Burien, Washington




Mewsings from Millie

To feed or not to feed, that seems to be the question. There appears to be some confusion surrounding this popular hobby even though over 54 million folks across the country enjoy this activity.

Why wouldn't a person feed the birds? Do they worry that birds won't migrate? Are they concerned the birds will spread disease and the seeds of noxious weeds? Do they fret about rats and the birds getting fat? The answer is all of the above and I wondered about the truth of it all and did a little investigating.

According to some people who should know about these things like the Cornell Lab of Ornithology, the National Audubon Society, the National Wildlife Federation, Bird Studies Canada, the Royal Society for the Protection of Birds and the U.S. Fish & Wildlife Service, bird feeding is safe for birds and is a valuable hobby.

Data confirms that bird feeding does not have a negative impact on bird populations and does not bring birds into an environment that is any more dangerous (such as predators and disease) than ones they face in the wild.

Being of feline persuasion, believe me people, rats are not a new problem. If bird feeding is done responsibly with appropriate products and techniques, rodent activity should not be a concern.

Bird feeding does not spread noxious weeds. In fact, the presence of noxious weed seeds in wild bird food violates state agricultural regulations. Bird seed is specifically inspected and tested for noxious weed seed.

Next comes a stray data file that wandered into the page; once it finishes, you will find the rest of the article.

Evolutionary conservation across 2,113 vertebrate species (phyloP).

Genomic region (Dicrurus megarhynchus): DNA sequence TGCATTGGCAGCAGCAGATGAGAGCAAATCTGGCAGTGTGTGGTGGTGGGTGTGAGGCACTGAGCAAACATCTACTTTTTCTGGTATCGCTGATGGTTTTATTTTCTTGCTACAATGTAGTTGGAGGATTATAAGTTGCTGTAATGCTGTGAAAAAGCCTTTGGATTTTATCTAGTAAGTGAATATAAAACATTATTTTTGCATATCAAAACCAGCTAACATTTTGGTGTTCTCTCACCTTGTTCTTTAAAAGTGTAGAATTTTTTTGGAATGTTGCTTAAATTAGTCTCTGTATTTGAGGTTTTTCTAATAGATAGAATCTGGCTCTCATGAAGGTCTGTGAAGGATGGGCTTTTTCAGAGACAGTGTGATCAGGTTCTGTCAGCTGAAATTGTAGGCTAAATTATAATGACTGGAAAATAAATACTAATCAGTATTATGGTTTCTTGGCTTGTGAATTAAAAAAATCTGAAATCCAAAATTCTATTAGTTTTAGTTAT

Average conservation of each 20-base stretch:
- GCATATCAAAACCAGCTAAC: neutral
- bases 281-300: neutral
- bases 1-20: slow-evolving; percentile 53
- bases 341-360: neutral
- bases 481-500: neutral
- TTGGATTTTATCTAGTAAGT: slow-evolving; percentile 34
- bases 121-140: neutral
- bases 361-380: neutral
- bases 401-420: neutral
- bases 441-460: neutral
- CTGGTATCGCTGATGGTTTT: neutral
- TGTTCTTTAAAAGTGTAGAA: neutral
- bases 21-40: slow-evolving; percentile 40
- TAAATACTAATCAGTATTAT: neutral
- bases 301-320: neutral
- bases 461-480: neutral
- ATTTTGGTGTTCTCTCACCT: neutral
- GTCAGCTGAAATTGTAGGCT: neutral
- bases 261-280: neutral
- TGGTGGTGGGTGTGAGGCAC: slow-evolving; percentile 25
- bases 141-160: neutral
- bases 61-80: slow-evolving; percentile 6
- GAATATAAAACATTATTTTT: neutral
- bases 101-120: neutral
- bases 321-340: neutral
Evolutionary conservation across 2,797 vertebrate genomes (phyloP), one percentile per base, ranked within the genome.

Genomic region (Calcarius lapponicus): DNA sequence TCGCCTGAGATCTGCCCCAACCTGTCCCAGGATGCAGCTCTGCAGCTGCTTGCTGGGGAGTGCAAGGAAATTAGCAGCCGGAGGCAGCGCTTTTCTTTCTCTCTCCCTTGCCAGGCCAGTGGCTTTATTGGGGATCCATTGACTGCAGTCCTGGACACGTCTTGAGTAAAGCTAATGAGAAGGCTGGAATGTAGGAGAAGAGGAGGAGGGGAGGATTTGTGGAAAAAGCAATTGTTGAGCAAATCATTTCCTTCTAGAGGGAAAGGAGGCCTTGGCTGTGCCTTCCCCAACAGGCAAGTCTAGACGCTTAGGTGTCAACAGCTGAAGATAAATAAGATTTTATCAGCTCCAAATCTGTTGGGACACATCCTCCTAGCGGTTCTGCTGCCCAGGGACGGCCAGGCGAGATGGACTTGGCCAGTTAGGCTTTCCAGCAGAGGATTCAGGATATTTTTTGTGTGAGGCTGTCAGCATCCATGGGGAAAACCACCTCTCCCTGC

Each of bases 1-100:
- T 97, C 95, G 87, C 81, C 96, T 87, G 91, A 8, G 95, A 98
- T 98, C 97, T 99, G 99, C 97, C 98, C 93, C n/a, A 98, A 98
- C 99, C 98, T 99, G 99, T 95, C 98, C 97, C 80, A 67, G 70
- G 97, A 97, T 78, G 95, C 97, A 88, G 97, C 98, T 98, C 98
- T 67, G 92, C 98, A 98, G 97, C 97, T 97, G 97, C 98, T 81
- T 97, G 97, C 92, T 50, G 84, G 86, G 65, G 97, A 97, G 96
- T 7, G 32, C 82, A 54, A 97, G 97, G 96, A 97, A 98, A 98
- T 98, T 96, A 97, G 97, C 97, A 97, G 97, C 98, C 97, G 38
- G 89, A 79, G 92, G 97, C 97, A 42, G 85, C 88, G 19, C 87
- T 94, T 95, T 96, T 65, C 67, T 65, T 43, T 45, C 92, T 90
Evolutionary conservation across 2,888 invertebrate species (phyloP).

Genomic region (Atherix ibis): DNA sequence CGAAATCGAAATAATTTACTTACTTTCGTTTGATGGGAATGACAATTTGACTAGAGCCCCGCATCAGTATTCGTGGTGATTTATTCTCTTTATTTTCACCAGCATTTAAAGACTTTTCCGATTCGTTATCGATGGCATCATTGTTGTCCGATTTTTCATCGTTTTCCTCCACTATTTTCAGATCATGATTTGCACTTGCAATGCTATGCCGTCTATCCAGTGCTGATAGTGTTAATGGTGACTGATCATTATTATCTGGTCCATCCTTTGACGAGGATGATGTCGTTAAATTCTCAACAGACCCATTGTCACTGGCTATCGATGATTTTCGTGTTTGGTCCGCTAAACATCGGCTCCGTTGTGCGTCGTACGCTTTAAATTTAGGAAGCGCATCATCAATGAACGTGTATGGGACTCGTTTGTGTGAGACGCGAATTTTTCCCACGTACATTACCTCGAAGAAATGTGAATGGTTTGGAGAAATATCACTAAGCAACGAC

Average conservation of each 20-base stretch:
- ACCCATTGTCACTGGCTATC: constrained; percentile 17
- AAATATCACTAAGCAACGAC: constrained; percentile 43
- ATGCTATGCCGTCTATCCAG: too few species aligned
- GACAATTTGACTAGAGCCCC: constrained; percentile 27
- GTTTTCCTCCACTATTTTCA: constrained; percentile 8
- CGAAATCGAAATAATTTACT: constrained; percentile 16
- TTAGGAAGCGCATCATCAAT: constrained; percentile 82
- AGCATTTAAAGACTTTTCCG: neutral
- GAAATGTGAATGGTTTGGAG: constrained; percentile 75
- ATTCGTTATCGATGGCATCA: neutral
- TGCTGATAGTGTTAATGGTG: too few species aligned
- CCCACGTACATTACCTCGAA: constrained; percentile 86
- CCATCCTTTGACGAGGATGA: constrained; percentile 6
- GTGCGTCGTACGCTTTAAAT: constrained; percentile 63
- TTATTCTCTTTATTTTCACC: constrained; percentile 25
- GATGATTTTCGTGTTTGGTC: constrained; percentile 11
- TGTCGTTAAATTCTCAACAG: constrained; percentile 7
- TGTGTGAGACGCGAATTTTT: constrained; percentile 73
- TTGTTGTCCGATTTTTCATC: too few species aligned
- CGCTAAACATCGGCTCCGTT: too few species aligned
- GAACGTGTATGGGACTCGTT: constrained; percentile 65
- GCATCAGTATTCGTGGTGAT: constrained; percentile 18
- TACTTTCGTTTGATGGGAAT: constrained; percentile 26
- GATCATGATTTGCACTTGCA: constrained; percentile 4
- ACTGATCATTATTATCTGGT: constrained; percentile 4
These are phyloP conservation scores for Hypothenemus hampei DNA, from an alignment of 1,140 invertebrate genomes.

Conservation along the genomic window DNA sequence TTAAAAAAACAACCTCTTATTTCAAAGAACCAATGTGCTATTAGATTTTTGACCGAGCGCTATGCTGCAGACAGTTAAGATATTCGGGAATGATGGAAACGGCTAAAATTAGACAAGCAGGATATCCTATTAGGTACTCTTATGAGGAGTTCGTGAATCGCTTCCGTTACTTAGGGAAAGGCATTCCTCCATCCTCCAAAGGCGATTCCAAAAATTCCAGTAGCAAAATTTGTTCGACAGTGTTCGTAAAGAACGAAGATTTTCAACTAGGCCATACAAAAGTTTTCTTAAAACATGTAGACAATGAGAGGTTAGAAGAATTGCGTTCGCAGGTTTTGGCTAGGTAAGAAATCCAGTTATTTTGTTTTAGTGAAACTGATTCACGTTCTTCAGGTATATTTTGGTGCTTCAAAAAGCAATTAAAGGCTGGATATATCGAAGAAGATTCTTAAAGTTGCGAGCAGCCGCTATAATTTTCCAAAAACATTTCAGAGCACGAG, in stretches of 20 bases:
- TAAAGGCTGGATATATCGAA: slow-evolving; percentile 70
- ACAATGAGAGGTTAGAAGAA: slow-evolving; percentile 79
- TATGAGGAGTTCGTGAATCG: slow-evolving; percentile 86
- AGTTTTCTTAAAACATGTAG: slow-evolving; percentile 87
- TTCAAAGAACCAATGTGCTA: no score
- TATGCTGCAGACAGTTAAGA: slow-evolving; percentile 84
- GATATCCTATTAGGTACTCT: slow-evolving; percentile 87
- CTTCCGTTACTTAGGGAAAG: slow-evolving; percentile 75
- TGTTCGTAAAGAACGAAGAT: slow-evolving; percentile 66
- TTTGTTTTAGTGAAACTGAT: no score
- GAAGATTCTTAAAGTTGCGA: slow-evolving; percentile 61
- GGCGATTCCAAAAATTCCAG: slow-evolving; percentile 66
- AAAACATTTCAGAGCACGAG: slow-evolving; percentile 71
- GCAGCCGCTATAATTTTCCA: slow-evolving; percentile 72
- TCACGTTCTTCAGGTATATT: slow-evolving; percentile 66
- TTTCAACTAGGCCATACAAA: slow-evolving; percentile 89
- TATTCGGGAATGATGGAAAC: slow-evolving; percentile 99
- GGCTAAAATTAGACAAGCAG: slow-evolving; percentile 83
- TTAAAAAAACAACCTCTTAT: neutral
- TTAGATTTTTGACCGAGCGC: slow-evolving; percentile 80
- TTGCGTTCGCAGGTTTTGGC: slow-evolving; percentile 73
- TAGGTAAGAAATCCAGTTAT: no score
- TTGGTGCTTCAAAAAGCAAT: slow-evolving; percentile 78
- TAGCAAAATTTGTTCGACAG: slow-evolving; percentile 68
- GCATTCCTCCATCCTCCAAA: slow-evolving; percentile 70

Keeping the bird food buffet available will not stop birds from migrating. Migration results from changes in day length which triggers the release of hormones that stimulate areas of a bird's brain and tells the bird it's time to go.

Speaking of migration, birds eat more before they begin their long journeys. Birds do not "overfeed" at feeders and become obese. They increase their weight and store fat to enable them to survive the trip. Could you fly from Seattle to South America without extra fuel? I think not!

Research studies on backyard birds such as Black-capped Chickadees have shown that they get only 20 - 25% of their diet from bird feeders. The rest of their diet comes from natural resources. Birds naturally seek a diverse diet and are not dependent on a single food source for their nutrition and survival.

Giving access to bird feeders benefits birds in many ways. They spend less time foraging for food and have more time to engage in activities that enhance their health and safety. These activities include nest building, caring for and protecting chicks, preening to keep feathers in top flight condition, avoiding predators, and molting which takes tremendous energy.

After learning all of this, I'm not really sure what the fuss is all about. Bird feeding is good for the birds and creates enjoyable habitat for birds and people alike if done responsibly. Oh, and it makes for great "kitty-TV". Feed the birds!

Until next time,

Millie, the Muse of Mews